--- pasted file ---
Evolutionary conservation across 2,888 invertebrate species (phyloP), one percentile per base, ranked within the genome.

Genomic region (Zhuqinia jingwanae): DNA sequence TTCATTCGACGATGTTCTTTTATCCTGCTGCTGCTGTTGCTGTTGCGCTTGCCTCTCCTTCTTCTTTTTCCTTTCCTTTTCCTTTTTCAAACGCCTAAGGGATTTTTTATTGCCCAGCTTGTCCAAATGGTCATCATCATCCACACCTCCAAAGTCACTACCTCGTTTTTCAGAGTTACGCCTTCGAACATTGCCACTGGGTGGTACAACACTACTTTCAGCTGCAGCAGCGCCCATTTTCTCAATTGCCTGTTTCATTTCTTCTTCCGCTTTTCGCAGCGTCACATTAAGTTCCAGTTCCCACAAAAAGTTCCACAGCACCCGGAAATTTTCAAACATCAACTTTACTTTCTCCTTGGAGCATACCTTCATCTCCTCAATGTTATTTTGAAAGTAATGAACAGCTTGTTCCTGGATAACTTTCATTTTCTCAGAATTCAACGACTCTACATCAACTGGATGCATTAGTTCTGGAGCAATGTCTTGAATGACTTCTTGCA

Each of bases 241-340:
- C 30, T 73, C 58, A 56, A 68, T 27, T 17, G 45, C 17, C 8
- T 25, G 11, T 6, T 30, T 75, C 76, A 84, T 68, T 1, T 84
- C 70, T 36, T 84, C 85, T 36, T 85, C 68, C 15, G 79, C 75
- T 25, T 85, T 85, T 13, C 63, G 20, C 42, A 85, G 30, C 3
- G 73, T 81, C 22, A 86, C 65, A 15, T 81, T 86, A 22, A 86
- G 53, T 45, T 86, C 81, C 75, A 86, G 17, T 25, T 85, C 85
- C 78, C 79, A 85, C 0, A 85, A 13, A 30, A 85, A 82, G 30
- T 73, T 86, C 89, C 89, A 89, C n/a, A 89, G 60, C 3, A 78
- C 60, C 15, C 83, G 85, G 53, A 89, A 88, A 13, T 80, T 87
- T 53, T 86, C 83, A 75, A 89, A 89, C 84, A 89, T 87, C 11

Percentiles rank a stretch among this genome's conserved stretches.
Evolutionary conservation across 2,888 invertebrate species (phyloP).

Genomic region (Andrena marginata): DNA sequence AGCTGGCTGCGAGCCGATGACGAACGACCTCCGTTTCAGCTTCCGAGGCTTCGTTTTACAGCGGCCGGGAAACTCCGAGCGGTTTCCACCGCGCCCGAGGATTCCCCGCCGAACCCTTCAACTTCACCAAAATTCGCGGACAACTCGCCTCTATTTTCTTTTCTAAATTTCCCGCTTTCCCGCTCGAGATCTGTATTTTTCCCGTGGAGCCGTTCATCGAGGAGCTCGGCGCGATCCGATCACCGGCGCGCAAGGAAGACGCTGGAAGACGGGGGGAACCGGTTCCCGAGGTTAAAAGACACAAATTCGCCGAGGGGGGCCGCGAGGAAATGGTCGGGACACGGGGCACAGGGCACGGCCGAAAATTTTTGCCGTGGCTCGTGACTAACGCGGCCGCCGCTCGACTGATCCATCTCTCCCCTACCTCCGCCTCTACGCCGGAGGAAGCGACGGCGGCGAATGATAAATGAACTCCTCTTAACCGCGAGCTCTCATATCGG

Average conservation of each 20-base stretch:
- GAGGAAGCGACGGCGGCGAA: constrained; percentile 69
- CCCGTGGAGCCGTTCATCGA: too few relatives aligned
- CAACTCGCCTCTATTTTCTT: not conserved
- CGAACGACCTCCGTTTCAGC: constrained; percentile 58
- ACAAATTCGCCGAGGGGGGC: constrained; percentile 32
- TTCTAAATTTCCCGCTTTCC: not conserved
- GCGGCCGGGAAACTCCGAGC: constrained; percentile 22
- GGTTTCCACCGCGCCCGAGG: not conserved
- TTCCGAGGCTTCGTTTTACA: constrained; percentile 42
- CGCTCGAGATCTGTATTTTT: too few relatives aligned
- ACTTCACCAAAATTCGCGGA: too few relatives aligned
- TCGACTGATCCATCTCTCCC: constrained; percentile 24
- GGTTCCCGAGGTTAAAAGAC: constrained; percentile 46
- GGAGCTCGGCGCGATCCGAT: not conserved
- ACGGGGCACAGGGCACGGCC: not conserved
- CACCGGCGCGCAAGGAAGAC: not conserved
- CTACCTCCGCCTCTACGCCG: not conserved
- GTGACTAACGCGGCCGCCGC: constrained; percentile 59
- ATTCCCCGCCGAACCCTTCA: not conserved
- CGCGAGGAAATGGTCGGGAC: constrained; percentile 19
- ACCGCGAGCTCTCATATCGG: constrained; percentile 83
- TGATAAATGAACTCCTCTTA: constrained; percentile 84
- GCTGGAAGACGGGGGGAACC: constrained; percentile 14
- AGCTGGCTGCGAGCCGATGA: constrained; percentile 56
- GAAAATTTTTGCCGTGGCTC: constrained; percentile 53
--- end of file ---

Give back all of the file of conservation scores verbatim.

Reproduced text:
Evolutionary conservation across 2,888 invertebrate species (phyloP), one percentile per base, ranked within the genome.

Genomic region (Zhuqinia jingwanae): DNA sequence TTCATTCGACGATGTTCTTTTATCCTGCTGCTGCTGTTGCTGTTGCGCTTGCCTCTCCTTCTTCTTTTTCCTTTCCTTTTCCTTTTTCAAACGCCTAAGGGATTTTTTATTGCCCAGCTTGTCCAAATGGTCATCATCATCCACACCTCCAAAGTCACTACCTCGTTTTTCAGAGTTACGCCTTCGAACATTGCCACTGGGTGGTACAACACTACTTTCAGCTGCAGCAGCGCCCATTTTCTCAATTGCCTGTTTCATTTCTTCTTCCGCTTTTCGCAGCGTCACATTAAGTTCCAGTTCCCACAAAAAGTTCCACAGCACCCGGAAATTTTCAAACATCAACTTTACTTTCTCCTTGGAGCATACCTTCATCTCCTCAATGTTATTTTGAAAGTAATGAACAGCTTGTTCCTGGATAACTTTCATTTTCTCAGAATTCAACGACTCTACATCAACTGGATGCATTAGTTCTGGAGCAATGTCTTGAATGACTTCTTGCA

Each of bases 241-340:
- C 30, T 73, C 58, A 56, A 68, T 27, T 17, G 45, C 17, C 8
- T 25, G 11, T 6, T 30, T 75, C 76, A 84, T 68, T 1, T 84
- C 70, T 36, T 84, C 85, T 36, T 85, C 68, C 15, G 79, C 75
- T 25, T 85, T 85, T 13, C 63, G 20, C 42, A 85, G 30, C 3
- G 73, T 81, C 22, A 86, C 65, A 15, T 81, T 86, A 22, A 86
- G 53, T 45, T 86, C 81, C 75, A 86, G 17, T 25, T 85, C 85
- C 78, C 79, A 85, C 0, A 85, A 13, A 30, A 85, A 82, G 30
- T 73, T 86, C 89, C 89, A 89, C n/a, A 89, G 60, C 3, A 78
- C 60, C 15, C 83, G 85, G 53, A 89, A 88, A 13, T 80, T 87
- T 53, T 86, C 83, A 75, A 89, A 89, C 84, A 89, T 87, C 11

Percentiles rank a stretch among this genome's conserved stretches.
Evolutionary conservation across 2,888 invertebrate species (phyloP).

Genomic region (Andrena marginata): DNA sequence AGCTGGCTGCGAGCCGATGACGAACGACCTCCGTTTCAGCTTCCGAGGCTTCGTTTTACAGCGGCCGGGAAACTCCGAGCGGTTTCCACCGCGCCCGAGGATTCCCCGCCGAACCCTTCAACTTCACCAAAATTCGCGGACAACTCGCCTCTATTTTCTTTTCTAAATTTCCCGCTTTCCCGCTCGAGATCTGTATTTTTCCCGTGGAGCCGTTCATCGAGGAGCTCGGCGCGATCCGATCACCGGCGCGCAAGGAAGACGCTGGAAGACGGGGGGAACCGGTTCCCGAGGTTAAAAGACACAAATTCGCCGAGGGGGGCCGCGAGGAAATGGTCGGGACACGGGGCACAGGGCACGGCCGAAAATTTTTGCCGTGGCTCGTGACTAACGCGGCCGCCGCTCGACTGATCCATCTCTCCCCTACCTCCGCCTCTACGCCGGAGGAAGCGACGGCGGCGAATGATAAATGAACTCCTCTTAACCGCGAGCTCTCATATCGG

Average conservation of each 20-base stretch:
- GAGGAAGCGACGGCGGCGAA: constrained; percentile 69
- CCCGTGGAGCCGTTCATCGA: too few relatives aligned
- CAACTCGCCTCTATTTTCTT: not conserved
- CGAACGACCTCCGTTTCAGC: constrained; percentile 58
- ACAAATTCGCCGAGGGGGGC: constrained; percentile 32
- TTCTAAATTTCCCGCTTTCC: not conserved
- GCGGCCGGGAAACTCCGAGC: constrained; percentile 22
- GGTTTCCACCGCGCCCGAGG: not conserved
- TTCCGAGGCTTCGTTTTACA: constrained; percentile 42
- CGCTCGAGATCTGTATTTTT: too few relatives aligned
- ACTTCACCAAAATTCGCGGA: too few relatives aligned
- TCGACTGATCCATCTCTCCC: constrained; percentile 24
- GGTTCCCGAGGTTAAAAGAC: constrained; percentile 46
- GGAGCTCGGCGCGATCCGAT: not conserved
- ACGGGGCACAGGGCACGGCC: not conserved
- CACCGGCGCGCAAGGAAGAC: not conserved
- CTACCTCCGCCTCTACGCCG: not conserved
- GTGACTAACGCGGCCGCCGC: constrained; percentile 59
- ATTCCCCGCCGAACCCTTCA: not conserved
- CGCGAGGAAATGGTCGGGAC: constrained; percentile 19
- ACCGCGAGCTCTCATATCGG: constrained; percentile 83
- TGATAAATGAACTCCTCTTA: constrained; percentile 84
- GCTGGAAGACGGGGGGAACC: constrained; percentile 14
- AGCTGGCTGCGAGCCGATGA: constrained; percentile 56
- GAAAATTTTTGCCGTGGCTC: constrained; percentile 53